to be about to: to be at the moment of doing something, to be ready
- This idiom is often used with the adverb just.
- I was about to leave when you called me.
- Oh, hi, John. We’re just about to eat dinner.
to turn around: to move or face in the opposite direction; to completely change the condition of(S)
- She turned around to wave goodbye before getting on the airplane.
- The man turned his car around and drove back the way he came.
- The company has been very successful since the new business manager was able to turn it around.
to take turns: to alternate, to change people while doing something
- During the trip, Darlene and I took turns driving so that neither of us would tire out.
- I have to make sure that my two sons take turns playing the video game.
to pay attention (to): to look at and listen to someone while they are speaking, to concentrate
- Please pay attention to me while I’m speaking to you!
- You’ll have to pay more attention in class if you want to get a good grade.
to brush up on: to review something in order to refresh one’s memory
- Before I travelled to Mexico, I brushed up on my Spanish; I haven’t practiced it since high school.
- In order to take that advance math class, Sidney will have to brush up on his algebra.
Over and over (again): repeatedly (also: time after time, time and again)
- The actress studied her lines over and over until she knew them well.
- Children have difficulty remembering rules, so it’s often necessary to repeat them over and over again.
- Time and again I have to remind Arturo to put on his seatbelt in the car.
to wear out: to use something until it has no value or worth anymore, to make useless through wear (S).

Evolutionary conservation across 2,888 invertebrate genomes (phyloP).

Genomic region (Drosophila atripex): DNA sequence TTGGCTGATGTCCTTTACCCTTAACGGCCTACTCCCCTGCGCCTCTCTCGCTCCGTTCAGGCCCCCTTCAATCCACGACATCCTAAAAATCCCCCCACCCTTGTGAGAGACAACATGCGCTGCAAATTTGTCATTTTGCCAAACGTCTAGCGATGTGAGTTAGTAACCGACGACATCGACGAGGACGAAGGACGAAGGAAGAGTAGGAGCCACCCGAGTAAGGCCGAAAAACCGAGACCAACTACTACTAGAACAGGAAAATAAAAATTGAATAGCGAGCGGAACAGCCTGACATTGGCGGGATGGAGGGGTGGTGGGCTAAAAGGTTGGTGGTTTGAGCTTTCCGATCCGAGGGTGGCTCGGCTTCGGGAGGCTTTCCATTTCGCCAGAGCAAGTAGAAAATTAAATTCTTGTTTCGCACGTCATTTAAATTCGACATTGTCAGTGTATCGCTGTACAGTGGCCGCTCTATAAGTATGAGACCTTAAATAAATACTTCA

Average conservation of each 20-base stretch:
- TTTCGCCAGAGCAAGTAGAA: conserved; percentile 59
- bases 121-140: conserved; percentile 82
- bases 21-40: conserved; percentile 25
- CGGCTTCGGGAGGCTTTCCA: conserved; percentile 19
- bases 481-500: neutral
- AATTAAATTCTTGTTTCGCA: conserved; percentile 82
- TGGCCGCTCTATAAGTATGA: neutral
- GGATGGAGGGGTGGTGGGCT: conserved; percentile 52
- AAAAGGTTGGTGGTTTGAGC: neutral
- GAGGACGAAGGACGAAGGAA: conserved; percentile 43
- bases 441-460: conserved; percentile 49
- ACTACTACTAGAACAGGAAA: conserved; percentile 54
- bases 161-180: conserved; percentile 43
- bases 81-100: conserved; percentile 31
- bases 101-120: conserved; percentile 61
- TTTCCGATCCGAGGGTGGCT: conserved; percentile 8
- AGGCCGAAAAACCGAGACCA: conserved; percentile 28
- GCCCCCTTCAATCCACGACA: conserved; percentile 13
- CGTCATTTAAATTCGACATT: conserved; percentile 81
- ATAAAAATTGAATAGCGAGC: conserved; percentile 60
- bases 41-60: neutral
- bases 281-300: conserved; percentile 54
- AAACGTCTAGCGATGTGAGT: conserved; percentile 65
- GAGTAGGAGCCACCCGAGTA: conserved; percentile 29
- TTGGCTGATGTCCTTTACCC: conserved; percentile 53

- When I wear out these shoes, I’ll have to buy some that last longer.
- What do you do with your clothes after you wear them out?
to throw away: to discard, to dispose of (S)
- I generally throw away my clothes when I wear them out.
- Don’t throw the magazines away: I haven’t read them yet.
to fall in love: to begin to love
- Ben and Sal fell in love in high scholl, and got married after graduation.
- Have you ever fallen in love at first sight?
to go out (with): to go on a date (with); to date repeatedly
- Andre and I are going out on Saturday. We are going to have dinner at my favorite restaurant.
- Eda went out with Rick for six months, but now she is going out with someone else
to go out: to stop functioning ; to stop burning; to leave home or work (also: to step out)
- The lights went out all over the city because of an electrical problem.
- The campers didn’t have to put out the fire because it went out by itself.
- I have to step out of the office briefly to pick up a newspaper.
to break up (with) to stop dating
- Leo and Heidi just broke up after dating for three years.
- Tai broke up with his girlfriend bacause he fell in love with someone else.